The European Commission has revealed a new logo for items that include radio frequency identification (RFID) tags, to keep them compliant with EU data protection rules. The scheme is voluntary, but technology trade organizations like Germany’s BITKOM have signed up to promote its use.
RFID tags, used in everything from travel smartcards and keychains to consumer goods, are trackable at close range but also tiny and generally hidden. By bringing in the RFID logo, the idea is to make people aware when items they’re carrying can be tracked, and help them decide whether or not they want to buy items with smart chips inside them.
An awful lot of items use or will use RFID, because it’s very cheap to include, it allows for more efficient stock management and it helps fight stock theft. In that sense, the new standardized logo is also intended to help retailers – and healthcare and banking operations — avoid being in a legal “gray zone” around the technology.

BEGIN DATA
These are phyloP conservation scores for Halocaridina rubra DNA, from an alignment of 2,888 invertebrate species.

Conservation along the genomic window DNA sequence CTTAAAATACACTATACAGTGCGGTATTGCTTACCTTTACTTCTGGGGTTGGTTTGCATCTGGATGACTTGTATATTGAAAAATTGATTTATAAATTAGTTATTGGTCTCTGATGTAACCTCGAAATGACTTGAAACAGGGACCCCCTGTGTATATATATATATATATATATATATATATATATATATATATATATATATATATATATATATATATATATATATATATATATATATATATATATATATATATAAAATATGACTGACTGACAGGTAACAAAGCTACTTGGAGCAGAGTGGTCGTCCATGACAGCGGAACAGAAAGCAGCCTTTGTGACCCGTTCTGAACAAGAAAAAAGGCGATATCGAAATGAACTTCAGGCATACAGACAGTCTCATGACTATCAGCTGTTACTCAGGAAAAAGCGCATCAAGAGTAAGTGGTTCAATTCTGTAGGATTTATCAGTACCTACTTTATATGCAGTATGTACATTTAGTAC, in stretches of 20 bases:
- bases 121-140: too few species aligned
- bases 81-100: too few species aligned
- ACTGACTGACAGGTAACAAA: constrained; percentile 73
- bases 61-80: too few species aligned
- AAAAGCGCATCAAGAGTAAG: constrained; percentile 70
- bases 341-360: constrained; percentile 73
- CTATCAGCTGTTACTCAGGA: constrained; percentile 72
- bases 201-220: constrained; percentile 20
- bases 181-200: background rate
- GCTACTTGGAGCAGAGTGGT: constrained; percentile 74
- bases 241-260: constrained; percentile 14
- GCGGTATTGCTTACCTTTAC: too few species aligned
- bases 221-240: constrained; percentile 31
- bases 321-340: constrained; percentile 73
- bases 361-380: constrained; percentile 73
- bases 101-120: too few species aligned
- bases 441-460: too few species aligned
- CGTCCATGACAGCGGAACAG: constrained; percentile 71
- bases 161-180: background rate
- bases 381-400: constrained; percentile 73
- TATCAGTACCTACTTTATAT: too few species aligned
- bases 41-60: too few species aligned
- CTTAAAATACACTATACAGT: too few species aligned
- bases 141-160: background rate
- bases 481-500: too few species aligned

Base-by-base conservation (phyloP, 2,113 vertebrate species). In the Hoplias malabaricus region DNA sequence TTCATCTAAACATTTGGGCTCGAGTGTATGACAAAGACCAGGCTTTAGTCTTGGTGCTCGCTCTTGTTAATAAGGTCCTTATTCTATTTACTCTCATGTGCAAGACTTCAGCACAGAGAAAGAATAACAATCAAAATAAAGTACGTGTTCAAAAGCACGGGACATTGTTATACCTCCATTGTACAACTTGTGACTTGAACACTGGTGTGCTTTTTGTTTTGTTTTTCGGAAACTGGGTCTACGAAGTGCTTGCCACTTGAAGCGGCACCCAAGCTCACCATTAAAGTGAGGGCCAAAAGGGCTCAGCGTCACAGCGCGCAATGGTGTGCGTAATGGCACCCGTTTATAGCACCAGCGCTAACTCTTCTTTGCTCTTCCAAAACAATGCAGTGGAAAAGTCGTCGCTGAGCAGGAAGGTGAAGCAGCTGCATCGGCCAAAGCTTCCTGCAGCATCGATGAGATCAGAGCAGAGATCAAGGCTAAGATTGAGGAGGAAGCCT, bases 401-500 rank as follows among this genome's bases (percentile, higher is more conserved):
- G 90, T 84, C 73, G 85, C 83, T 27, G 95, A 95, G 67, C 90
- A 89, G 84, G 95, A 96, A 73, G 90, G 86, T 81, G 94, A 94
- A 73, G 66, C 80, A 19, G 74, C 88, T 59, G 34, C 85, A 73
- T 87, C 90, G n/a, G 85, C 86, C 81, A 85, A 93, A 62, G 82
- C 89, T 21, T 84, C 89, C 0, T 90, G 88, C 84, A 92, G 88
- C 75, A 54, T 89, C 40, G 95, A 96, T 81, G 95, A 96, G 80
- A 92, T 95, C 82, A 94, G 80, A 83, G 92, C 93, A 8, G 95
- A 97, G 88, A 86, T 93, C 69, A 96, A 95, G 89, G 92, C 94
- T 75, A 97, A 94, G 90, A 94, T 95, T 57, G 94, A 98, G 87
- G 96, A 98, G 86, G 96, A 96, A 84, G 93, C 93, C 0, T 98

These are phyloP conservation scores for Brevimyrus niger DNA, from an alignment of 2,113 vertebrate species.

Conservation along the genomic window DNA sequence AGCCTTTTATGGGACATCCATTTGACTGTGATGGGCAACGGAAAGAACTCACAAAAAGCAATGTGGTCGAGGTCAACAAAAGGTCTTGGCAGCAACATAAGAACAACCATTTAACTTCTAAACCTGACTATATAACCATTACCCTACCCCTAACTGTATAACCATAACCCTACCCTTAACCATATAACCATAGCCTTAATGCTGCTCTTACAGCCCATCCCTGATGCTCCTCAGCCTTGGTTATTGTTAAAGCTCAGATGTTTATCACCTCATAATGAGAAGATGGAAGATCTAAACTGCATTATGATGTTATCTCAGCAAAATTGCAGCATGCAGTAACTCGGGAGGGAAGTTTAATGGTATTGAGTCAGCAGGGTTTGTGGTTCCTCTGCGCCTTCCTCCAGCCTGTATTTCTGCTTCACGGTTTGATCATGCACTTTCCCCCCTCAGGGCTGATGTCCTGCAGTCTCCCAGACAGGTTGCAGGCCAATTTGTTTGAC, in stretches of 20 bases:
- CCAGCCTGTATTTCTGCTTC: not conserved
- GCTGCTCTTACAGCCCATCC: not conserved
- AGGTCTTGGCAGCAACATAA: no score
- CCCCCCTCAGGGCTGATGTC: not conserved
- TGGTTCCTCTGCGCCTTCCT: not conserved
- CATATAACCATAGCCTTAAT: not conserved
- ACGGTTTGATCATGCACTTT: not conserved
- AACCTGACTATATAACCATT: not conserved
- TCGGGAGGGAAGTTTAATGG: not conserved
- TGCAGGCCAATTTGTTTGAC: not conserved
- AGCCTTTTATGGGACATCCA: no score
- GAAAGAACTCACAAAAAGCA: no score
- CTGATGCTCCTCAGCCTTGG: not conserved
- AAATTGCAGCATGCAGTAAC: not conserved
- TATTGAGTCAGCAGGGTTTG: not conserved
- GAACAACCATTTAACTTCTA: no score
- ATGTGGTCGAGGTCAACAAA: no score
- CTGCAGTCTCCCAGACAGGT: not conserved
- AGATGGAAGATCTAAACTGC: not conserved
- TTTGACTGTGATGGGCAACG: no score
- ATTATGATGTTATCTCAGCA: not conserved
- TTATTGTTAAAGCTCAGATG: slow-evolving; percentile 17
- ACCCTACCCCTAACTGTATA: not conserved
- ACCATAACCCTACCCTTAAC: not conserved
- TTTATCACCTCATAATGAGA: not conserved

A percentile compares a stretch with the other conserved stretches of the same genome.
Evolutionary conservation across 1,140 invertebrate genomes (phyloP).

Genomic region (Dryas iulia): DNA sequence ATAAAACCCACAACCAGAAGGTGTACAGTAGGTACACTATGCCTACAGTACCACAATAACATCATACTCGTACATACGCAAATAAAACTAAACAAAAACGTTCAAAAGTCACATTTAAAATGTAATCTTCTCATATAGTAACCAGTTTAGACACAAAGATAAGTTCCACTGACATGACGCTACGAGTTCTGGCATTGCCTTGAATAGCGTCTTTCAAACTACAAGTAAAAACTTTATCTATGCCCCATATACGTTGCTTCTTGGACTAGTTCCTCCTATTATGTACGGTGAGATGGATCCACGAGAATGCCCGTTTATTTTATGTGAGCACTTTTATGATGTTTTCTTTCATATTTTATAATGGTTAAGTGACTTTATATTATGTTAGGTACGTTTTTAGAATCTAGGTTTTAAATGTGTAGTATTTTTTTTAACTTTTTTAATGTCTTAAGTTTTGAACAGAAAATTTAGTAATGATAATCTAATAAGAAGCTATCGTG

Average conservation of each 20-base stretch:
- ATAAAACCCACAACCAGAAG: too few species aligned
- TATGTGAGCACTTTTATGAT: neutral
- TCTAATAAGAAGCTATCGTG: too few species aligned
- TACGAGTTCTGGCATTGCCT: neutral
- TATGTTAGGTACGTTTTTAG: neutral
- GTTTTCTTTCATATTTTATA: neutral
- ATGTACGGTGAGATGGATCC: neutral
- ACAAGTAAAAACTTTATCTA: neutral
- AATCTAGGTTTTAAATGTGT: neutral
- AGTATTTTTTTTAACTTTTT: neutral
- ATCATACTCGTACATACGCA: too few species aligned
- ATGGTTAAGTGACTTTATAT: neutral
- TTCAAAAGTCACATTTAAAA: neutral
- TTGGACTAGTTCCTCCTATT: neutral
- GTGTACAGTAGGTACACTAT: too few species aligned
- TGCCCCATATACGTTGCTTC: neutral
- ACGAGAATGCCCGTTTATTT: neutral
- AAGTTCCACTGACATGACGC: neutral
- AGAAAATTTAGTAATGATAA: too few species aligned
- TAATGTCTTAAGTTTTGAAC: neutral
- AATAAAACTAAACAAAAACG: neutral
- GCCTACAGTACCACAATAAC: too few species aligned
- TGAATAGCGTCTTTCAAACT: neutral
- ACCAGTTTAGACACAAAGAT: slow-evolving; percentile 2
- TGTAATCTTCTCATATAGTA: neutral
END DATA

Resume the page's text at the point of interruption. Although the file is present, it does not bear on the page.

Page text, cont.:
According to outgoing EU digital chief Neelie Kroes:
“Smart tags and systems are part of everyday life now, they simplify systems and boost our economy. But it is important to have standards in place which ensure those benefits do not come at a cost to data protection and security of personal data.”
This isn’t just about the logo — indeed, the recommendations announced on Wednesday have been eight years in the making.
The Commission also wants retailers to deactivate stock-control RFID tags at the point of sale by default and for free, and said any company or public authority using smart chips should make it very clear what information is encoded in them and how it will be used. Such companies and authorities should also conduct privacy and data protection assessments before deploying the chips.
This article was updated at 5.45am PT to state that the scheme is voluntary (something that wasn’t clear from the Commission’s statement) and add further details about who has agreed to use the logo.